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July 28, 2015

Has the Americans With Disabilities Act Actually Been a Failure?


Sunday, July 26, marked the 25th anniversary of the Americans With Disabilities Act, signed in 1990 by George H.W. Bush. And many Americans are celebrating the law’s anniversary by praising it as a huge success. But was it?
Disabled Americans certainly do have much greater access to workplaces, buildings and transportation. So while the ADA was costly to implement, especially for small businesses, the law seems to have accomplished at least that part of its mission.
But given that increased access, along with anti-discrimination provisions, new technologies that allow disabled Americans to perform many tasks they couldn't in the past, more telecommuting, and health care improvements, shouldn't the number of people receiving disability benefits have declined instead of increasingly dramatically?
In the 20 years between 1970 (the earliest data from the Social Security Administration) and 1990, the number of Americans on Social Security disability income increased from 2.67 million to 4.27 million--a net increase of 1.6 million.

However, over the next 25 years--that is, after the passage of the ADA--Americans receiving disability income increased to 10.92 million. That's an increase of 6.65 million Americans. In other words, the number of Americans receiving disability payments grew four times faster in the last 25 years, when the ADA was supposed to be making it easier for disabled Americans to find a job and keep it, than in the 20 years before the law.
Shouldn't the number of Americans on disability have gone down, or at least stayed flat, instead of growing faster?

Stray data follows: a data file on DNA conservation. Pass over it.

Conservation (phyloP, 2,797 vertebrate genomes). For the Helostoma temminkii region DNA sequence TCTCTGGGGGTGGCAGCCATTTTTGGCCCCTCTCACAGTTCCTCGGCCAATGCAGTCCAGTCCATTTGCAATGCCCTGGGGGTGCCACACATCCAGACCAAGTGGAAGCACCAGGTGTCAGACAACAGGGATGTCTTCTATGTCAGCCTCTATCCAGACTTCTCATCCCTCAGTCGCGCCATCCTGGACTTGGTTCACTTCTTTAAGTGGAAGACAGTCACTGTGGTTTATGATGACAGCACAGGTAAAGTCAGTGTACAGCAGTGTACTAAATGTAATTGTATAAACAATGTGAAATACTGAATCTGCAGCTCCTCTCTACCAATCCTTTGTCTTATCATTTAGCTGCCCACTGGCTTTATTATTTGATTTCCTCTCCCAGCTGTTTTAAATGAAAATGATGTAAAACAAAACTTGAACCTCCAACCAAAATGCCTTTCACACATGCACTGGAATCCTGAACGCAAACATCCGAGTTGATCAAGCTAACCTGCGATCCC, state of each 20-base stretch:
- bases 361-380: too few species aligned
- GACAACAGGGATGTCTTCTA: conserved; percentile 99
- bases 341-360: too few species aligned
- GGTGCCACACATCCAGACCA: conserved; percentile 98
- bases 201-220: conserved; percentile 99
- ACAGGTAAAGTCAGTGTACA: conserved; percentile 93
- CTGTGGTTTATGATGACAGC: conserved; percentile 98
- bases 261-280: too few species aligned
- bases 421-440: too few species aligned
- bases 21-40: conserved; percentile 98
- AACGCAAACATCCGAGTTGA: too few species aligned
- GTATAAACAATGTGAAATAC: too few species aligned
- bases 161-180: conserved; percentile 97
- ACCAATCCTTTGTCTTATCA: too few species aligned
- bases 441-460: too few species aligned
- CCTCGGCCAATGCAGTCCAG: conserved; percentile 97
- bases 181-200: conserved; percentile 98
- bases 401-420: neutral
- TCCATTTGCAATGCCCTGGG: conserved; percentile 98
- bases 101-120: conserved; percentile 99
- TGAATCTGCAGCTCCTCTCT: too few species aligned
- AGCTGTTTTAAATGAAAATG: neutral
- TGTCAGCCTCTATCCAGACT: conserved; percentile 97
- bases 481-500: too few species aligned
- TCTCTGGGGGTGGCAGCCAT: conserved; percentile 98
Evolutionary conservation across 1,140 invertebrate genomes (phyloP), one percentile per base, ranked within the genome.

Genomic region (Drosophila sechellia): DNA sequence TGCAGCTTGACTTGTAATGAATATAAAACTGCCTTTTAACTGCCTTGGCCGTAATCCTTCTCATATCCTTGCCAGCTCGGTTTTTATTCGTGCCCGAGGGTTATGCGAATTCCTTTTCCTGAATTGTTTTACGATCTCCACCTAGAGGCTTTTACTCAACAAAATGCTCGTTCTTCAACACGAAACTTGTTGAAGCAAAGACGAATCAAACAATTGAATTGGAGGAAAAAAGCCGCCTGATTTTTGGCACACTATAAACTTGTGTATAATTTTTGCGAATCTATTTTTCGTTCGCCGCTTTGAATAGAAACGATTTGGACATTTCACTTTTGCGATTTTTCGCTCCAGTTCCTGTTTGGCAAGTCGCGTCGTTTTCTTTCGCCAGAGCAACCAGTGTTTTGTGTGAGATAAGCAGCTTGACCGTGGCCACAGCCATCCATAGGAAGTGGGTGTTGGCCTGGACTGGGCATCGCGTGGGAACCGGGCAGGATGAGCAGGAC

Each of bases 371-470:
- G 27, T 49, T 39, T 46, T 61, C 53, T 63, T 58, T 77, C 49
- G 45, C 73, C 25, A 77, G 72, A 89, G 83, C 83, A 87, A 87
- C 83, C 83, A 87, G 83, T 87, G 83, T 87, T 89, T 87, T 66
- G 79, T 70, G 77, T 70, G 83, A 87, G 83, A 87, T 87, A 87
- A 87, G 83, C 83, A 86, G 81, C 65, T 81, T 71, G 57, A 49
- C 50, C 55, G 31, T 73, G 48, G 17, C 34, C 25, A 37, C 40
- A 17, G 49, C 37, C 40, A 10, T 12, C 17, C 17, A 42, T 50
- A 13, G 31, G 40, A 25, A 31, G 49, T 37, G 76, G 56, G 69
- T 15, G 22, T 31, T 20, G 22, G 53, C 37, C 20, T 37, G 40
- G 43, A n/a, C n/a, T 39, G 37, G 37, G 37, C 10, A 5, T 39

Even if the ADA broadened the definition of "disabled," it would seem that many of those individuals could still find work--if they wanted to.
The question is important because the Social Security trustees just released their latest report on the financial condition of Social Security and Medicare. And the disability trust fund is slated to run out of money next year.
As the Wall Street Journal observes, "The [trustees'] report also offered the latest warning that the Social Security disability-insurance program will exhaust its reserves late next year, which would trigger a 19% cut in benefit payments."
There have been many stories over the years about how many nondisabled people are gaming the system to receive benefits. IPI recently proposed one way to address that problem.
With respect to the ADA, we are certainly glad that it has improved the lives of millions of disabled Americans. But it also highlights the problems in the government program that provides disability benefits.


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